Internet porn: young people and relationships

Is internet porn the new norm for young people in a digital age? And what effect is it having on their relationships?

Earlier this year, Theresa May’s government announced its plan to radically overhaul sex education by introducing compulsory sexual education, from the age of 4, in all schools, to teach children about healthy relationships.

“By the age of thirteen 83% of young people have seen porn online,” explains Jeni Weiner, from the Jewish youth charity Streetwise. There is nothing new about porn. Thousands of years ago, cavemen drew erotic images on their stone walls, and the ancient Greeks painted them on their vases. Until recently viewing porn used to involve a bit of risk – for hundreds of years it existed on the top shelf of newsagents. This all changed with the invention of smartphones around ten years ago. Now porn is easily accessible 24 hours a day on a device that fits into your pocket.

This all changed with the invention of smartphones around ten years ago. Now porn is easily accessible 24 hours a day on a device that fits into your pocket.

Because porn has been normalised by the internet many children mistakenly think this is how people ought to behave.

Although the digital world has undergone fast-paced change, today’s teenagers still face many of the same issues as confronted their parents’ and grand-parents – relationships, looks, pregnancy, exams and career. “But back in the 1970s we didn’t have to deal with sexting – the exchange of sexual messages and images, which can lead to loss of control over intimate images, bullying or blackmail and such easy availability to porn – with little warning as to whether the content is extreme, violent or misogynistic.

Like most things social media has two sides: it encourages teenagers to socialise with their friends, network and access educational information. But it also has a dark side. Young people are revealing ever more information about themselves and their friends online, which can remain visible for years.

Sam Brunner, a youth-coordinator for the Jewish youth charity Alyth runs sessions for teenagers which explore the dangers of social media and bullying to create a safe space – so that when youngsters feel bullied, overwhelmed they have a haven they can go and be with people they can trust. Technology means that bullying is no longer limited to the playground and can occur anywhere, even in the bedroom, via social media, email and texts as most young people carry smart phones.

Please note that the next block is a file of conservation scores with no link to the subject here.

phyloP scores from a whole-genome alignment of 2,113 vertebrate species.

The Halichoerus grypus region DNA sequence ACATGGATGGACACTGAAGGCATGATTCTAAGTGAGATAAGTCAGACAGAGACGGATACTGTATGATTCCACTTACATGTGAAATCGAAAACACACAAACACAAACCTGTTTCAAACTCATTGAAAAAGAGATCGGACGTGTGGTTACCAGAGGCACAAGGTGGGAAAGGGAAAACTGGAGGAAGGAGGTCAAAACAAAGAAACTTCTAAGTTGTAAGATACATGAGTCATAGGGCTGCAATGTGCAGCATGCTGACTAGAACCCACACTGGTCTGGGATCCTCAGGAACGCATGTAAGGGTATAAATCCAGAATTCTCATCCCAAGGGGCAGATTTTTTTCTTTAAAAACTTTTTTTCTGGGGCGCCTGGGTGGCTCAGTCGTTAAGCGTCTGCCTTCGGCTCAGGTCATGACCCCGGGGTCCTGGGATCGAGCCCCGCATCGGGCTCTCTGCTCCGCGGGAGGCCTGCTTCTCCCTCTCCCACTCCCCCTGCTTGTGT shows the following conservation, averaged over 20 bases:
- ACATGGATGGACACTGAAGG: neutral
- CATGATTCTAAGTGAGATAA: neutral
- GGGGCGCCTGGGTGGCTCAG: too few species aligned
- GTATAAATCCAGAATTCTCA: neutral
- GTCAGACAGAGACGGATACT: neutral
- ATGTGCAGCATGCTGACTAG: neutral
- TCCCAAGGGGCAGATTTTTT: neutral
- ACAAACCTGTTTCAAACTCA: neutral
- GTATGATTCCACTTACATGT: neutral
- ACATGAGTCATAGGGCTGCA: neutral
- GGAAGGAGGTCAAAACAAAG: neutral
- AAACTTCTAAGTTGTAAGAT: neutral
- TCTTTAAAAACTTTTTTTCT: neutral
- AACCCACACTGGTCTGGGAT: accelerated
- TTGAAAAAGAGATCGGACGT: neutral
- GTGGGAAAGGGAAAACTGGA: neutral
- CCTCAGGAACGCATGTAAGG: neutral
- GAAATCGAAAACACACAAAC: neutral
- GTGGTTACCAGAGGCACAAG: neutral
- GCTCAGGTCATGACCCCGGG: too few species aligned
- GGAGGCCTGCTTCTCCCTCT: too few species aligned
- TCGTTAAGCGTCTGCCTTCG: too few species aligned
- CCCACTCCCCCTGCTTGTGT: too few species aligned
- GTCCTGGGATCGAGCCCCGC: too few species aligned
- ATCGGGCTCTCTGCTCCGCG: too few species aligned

Technology means that bullying is no longer limited to the playground and can occur anywhere, even in the bedroom, via social media, email and texts as most young people carry smart phones.

Teenage relationship break-ups become more intensive, as ex-partners are always present online. This type of bullying can leave individuals feeling embarrassed, humiliated, with low esteem and depressed. Jewish youth charities aim to provide support with problems parents may not feel adequately equipped to deal with.

Parents are letting young children play on devices which have been devised for adults, with adult features. Our children are the first generation to grow up with digitalised technology and are far better at using it than their parents and teachers. It’s important to talk to children about encountering inappropriate content online as they often view things without understanding.” To protect younger children from viewing inappropriate content, home computers are best kept in communal areas of the home where parents can see the screen. Parents should note names and passwords and keep an eye on their children’s online profiles and googling history. Some degree of interest is normal: I am sure many of us remember furtively looking up ‘naughty’ words in dictionaries when we were children a generation ago.

As a society we are down-playing the effect porn is having on young men. “Boys are more likely than girls to encounter porn – both deliberately and accidentally. Both sexes feel under pressure not to show vulnerability and to look a certain way.

Working together, our educators, parents and young people themselves need to openly address the social issues that exist.

 

Rebecca Wallersteiner

Rebecca Wallersteiner

Rebecca Wallersteiner is a health and arts journalist, who writes for The Daily Mail, Mail on Sunday, NetDoctor, Telegraph, The Times, Traveller and
The Oldie magazines. She also works for the NHS and is the Hippocratic Post's roving reporter.
Rebecca Wallersteiner

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